Posts on the causes and consequences of the COVID-19 pandemic, and related topics
The Pandemic Tsunami: How COVID-19 Swept Across America
Jason M. Barr and Troy Tassier February 25, 2021
Staring in March 2020, COVID-19 swept across American like a tsunami. This blog post details how hard–and when–minorities and lower income residents got hit. Posted on the Skynomics Blog.
COVID-19 and the Market for Skyscrapers
Jason M. Barr November 19, 2020
How has the COVID-19 impacted the market for skyscrapers around the world? This post discusses 2020, and likely prospects for the near term. Posted on the Skynomics Blog.
The city’s history offers fresh hope for a resurgence. Part of the New York City Reborn Series in City Journal.
Jason M. Barr June 16, 2020
Which was worse for New York City, the 1849 cholera epidemic, the 1918 flu epidemic or the 2020 COVID-19 epidemic? This post reviews two centuries of mortality rates for New York City to see what it says about its history, and, perhaps, its future. Posted on the Skynomics Blog.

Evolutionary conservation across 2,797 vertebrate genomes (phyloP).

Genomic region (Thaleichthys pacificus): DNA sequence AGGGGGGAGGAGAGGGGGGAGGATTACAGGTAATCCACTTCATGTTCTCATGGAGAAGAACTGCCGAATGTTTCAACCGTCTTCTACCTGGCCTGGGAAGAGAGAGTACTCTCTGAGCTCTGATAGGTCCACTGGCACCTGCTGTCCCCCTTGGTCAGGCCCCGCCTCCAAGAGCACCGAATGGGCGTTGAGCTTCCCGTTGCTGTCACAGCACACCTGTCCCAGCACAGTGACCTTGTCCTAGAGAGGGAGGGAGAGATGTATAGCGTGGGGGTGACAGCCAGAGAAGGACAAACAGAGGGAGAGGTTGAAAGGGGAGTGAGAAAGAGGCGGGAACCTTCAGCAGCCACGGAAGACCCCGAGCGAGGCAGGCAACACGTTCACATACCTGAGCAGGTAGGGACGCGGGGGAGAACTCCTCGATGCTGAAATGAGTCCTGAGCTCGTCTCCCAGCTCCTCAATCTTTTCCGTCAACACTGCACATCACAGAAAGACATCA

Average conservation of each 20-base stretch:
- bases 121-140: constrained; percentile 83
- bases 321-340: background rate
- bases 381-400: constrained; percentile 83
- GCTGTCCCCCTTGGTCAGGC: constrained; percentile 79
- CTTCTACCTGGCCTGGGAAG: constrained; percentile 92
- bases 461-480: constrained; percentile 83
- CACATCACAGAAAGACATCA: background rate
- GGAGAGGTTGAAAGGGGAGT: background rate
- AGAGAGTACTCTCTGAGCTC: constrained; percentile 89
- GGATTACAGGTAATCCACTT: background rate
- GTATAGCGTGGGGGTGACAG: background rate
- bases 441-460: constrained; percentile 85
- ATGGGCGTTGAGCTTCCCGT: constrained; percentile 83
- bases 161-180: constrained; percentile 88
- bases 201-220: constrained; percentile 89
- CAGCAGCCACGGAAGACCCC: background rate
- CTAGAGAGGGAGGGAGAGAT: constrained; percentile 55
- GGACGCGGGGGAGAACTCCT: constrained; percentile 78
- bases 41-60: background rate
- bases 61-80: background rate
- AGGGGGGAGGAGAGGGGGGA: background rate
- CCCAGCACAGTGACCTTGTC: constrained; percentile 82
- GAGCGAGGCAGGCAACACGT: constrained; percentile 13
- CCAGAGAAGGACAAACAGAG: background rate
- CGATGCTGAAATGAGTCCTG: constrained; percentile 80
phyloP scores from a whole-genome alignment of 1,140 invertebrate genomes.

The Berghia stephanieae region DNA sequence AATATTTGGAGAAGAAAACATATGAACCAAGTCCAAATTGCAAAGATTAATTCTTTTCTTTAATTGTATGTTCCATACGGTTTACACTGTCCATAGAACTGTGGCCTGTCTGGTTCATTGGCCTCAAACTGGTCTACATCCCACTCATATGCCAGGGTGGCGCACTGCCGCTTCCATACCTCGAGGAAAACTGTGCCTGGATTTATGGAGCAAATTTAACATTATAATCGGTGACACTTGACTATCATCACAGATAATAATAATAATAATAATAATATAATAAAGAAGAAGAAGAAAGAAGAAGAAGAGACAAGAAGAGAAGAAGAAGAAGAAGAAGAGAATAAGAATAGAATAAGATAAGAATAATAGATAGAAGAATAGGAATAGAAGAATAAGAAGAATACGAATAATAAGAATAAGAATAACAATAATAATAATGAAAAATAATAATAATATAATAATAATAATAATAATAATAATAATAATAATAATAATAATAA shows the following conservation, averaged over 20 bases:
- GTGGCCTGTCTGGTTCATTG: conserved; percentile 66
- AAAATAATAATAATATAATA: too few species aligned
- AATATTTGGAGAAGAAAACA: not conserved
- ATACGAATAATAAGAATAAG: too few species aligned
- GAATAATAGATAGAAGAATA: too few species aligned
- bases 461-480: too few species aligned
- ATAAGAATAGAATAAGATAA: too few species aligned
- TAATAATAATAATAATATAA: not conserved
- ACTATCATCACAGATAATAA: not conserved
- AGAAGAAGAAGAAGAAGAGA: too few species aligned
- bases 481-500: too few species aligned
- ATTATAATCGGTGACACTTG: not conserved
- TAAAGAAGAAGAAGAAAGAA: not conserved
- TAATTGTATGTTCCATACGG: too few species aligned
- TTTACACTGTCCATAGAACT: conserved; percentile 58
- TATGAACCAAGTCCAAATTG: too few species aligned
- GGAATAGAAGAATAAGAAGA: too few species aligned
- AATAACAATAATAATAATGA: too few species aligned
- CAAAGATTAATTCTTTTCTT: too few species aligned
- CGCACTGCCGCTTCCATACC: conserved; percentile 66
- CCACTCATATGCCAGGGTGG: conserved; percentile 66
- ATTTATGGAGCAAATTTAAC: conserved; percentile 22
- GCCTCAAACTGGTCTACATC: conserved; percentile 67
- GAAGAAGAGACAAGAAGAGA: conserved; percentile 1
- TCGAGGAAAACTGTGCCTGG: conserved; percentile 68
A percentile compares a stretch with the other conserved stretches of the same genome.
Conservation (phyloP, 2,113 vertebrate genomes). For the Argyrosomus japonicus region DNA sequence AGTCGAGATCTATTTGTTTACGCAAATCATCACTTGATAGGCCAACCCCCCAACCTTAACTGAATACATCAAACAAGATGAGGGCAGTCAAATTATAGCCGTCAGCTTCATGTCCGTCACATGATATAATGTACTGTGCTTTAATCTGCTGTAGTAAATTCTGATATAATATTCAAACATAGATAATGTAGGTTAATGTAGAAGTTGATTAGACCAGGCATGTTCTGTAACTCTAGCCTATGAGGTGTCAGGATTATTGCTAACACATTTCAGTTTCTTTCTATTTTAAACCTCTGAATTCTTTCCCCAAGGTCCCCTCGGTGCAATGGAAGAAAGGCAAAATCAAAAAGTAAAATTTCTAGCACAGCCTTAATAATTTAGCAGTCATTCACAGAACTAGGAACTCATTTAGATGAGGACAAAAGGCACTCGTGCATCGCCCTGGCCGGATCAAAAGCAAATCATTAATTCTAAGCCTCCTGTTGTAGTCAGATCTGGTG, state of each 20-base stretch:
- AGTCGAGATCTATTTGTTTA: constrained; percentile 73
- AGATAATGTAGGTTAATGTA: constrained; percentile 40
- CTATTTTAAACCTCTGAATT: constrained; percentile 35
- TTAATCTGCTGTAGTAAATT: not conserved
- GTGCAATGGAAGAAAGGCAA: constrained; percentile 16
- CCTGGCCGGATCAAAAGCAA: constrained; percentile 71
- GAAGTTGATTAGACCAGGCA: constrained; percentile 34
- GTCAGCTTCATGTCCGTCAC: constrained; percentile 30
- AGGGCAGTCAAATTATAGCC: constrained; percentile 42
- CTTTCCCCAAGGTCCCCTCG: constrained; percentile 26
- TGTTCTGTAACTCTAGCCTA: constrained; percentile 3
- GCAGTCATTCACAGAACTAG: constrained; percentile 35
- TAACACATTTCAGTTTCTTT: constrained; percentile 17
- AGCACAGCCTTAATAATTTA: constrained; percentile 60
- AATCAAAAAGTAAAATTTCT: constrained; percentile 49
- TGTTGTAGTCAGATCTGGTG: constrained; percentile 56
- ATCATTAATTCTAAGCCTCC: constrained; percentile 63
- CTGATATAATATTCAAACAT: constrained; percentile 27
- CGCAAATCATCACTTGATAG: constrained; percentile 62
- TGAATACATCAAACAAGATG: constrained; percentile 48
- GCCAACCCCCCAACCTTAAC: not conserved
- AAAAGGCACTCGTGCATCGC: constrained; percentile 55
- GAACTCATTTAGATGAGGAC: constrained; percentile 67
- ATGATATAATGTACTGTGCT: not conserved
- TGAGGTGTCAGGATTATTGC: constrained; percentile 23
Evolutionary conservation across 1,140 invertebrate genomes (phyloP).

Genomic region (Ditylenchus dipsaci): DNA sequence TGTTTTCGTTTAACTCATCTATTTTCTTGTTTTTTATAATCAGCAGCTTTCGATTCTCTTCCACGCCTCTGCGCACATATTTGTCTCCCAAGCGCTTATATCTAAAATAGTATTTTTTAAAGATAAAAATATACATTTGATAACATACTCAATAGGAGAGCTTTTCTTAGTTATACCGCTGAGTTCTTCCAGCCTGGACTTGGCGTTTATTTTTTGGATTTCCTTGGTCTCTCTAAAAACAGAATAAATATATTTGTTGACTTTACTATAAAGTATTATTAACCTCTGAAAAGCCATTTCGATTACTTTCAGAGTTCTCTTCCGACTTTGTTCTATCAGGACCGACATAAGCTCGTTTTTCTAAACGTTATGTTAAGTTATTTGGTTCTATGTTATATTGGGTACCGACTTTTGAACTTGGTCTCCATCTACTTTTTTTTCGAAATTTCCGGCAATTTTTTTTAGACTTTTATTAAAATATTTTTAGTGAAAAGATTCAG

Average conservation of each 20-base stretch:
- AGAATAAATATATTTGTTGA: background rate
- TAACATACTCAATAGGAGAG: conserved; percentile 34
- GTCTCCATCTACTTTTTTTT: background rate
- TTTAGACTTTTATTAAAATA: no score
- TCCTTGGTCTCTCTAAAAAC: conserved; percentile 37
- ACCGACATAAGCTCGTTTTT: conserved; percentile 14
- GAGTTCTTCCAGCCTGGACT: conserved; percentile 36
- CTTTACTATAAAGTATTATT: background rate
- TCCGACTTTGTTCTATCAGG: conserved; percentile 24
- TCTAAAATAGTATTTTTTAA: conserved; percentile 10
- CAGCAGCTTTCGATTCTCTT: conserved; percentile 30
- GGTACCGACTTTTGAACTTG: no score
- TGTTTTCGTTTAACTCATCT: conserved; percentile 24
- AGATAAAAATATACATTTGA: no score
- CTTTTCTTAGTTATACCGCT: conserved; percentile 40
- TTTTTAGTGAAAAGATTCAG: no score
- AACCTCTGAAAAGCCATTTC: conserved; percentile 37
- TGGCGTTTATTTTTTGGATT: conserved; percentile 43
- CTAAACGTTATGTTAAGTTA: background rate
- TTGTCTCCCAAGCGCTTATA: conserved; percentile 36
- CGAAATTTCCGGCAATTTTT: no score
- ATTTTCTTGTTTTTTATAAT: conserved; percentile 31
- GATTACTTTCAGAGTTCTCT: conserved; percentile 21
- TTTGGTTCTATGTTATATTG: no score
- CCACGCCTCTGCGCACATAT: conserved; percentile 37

Border Crossings: The Spread of COVID-19 across U.S. Counties
Jason M. Barr and Troy Tassier May 19, 2020
U.S. states are starting to reopen their economies. This blog post discusses a possible unintended consequence of this–the spread of COVID-19 across state borders. Posted on the Skynomics Blog.
Escape from New York?: Density and the Coronavirus Trajectory
Jason M. Barr and Troy Tassier written on April 3, 2020, posted on April 20.
When the coronavirus first hit the U.S., many people began blaming cities like New York. This post discusses how timing and bad luck are worse than density. Posted on the Skynomics Blog.
Are Crowded Cities the Reason for the COVID-19 Pandemic?
Jason M. Barr and Troy Tassier April 17, 2020
Placing too much blame on urban density is a mistake. Published in Scientific American (shorter version of “Escape from New York?: Density and the Coronavirus Trajectory”.)